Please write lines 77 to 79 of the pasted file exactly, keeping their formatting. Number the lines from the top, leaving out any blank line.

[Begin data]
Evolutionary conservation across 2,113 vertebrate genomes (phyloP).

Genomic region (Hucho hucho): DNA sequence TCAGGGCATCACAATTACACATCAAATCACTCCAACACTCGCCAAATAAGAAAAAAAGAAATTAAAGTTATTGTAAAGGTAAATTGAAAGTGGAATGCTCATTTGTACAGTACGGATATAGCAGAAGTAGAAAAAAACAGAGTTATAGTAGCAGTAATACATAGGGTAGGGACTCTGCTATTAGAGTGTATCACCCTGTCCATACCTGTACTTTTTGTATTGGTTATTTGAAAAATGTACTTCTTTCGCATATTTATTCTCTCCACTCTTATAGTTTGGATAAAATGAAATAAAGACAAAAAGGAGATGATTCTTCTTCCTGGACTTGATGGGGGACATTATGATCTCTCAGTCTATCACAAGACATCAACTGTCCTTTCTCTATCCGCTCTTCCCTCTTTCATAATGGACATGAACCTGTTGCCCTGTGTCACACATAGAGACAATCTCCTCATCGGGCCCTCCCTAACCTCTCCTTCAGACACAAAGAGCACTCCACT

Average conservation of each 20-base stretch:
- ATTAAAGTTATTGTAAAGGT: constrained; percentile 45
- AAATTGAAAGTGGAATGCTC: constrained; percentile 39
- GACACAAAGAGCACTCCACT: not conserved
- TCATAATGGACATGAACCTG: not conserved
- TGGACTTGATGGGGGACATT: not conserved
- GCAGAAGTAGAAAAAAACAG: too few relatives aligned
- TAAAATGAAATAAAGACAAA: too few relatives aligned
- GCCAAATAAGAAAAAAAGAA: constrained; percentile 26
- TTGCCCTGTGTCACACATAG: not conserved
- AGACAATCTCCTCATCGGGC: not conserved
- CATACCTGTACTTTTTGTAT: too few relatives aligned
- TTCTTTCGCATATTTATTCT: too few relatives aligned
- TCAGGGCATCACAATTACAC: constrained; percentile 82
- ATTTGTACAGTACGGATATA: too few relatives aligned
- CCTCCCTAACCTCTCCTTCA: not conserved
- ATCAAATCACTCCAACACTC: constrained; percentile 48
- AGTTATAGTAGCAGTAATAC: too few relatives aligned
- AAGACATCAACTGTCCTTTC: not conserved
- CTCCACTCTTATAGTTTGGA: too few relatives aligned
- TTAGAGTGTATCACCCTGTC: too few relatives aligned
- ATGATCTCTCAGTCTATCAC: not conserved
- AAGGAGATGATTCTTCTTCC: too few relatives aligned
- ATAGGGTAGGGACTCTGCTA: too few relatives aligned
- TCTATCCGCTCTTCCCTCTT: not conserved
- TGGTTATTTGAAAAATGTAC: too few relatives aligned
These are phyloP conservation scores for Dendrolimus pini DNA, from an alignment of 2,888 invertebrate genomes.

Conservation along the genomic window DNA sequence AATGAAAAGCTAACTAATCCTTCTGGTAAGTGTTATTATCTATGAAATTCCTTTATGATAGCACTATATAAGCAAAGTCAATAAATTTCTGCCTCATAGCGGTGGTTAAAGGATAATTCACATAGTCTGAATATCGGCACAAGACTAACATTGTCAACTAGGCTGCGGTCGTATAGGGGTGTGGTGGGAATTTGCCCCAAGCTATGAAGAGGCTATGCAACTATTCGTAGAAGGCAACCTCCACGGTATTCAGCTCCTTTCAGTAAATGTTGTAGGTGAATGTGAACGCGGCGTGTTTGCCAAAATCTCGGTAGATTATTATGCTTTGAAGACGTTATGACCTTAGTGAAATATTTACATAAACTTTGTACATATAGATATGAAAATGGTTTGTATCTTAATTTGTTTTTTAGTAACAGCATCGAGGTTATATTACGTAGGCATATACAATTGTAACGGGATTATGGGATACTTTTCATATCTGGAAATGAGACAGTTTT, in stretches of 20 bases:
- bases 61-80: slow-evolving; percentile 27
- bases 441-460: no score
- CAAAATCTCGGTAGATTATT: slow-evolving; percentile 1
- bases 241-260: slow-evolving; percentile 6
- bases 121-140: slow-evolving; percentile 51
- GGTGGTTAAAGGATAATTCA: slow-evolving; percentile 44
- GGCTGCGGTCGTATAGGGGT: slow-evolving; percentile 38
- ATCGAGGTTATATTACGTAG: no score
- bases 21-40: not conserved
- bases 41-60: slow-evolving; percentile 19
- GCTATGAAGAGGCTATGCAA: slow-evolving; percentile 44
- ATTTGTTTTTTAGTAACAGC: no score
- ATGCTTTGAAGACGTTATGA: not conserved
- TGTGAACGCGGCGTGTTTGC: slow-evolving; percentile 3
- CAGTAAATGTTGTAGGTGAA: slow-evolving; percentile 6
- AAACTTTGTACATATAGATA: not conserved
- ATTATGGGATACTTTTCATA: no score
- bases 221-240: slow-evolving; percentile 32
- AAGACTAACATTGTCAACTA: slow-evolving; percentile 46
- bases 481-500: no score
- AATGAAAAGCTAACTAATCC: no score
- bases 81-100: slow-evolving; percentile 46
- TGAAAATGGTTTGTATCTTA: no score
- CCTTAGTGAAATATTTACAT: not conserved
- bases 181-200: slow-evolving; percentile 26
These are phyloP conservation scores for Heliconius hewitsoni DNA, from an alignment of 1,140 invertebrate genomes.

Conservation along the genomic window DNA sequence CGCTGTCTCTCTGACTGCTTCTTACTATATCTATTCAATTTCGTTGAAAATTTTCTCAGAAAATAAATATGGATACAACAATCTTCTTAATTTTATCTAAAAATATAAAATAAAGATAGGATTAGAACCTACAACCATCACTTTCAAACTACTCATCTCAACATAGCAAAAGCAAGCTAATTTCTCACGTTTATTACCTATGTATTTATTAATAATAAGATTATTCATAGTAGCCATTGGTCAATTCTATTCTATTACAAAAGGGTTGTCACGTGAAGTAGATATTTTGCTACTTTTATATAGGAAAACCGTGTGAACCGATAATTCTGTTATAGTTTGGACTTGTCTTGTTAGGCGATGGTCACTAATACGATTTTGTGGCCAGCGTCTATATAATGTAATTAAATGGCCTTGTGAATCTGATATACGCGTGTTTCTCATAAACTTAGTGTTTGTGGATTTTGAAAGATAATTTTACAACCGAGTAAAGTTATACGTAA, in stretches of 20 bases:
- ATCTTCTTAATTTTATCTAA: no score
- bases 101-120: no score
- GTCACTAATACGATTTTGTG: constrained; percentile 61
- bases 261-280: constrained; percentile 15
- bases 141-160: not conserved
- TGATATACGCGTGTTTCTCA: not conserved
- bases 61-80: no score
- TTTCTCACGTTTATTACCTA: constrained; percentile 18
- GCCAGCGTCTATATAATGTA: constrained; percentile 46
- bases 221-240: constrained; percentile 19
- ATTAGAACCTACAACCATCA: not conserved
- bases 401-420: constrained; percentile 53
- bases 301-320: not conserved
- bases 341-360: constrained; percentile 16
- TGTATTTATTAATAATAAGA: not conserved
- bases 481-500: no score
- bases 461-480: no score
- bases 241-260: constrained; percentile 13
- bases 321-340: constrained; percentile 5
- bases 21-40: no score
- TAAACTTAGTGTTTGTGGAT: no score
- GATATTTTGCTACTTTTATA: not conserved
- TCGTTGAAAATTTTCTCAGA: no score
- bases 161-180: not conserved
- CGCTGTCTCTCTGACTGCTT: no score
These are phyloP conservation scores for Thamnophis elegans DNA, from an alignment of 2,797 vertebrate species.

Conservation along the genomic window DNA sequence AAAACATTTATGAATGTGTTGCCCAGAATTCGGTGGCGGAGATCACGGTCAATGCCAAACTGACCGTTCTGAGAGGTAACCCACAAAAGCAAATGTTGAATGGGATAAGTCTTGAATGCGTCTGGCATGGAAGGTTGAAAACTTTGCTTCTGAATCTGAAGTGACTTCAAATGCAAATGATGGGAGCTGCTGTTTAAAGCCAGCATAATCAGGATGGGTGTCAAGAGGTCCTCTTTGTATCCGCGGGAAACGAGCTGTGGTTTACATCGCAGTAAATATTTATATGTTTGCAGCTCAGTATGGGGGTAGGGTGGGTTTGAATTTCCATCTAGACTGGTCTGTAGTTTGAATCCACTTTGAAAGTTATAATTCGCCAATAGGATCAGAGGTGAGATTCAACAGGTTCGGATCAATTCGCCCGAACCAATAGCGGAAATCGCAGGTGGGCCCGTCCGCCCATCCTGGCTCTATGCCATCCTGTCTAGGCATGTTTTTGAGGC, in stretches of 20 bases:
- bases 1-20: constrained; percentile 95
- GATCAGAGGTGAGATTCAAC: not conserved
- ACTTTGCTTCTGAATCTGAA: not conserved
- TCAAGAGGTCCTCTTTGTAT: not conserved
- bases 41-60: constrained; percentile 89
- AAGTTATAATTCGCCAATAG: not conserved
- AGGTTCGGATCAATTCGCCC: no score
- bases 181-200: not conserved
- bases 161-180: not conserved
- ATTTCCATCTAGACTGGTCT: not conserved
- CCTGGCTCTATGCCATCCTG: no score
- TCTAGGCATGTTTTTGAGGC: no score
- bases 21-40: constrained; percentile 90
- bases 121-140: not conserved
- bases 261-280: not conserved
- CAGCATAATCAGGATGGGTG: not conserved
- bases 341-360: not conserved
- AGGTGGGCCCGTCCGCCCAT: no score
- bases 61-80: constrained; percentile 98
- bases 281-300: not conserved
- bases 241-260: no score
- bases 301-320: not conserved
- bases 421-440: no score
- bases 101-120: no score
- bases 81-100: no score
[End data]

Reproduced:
- bases 21-40: no score
- TAAACTTAGTGTTTGTGGAT: no score
- GATATTTTGCTACTTTTATA: not conserved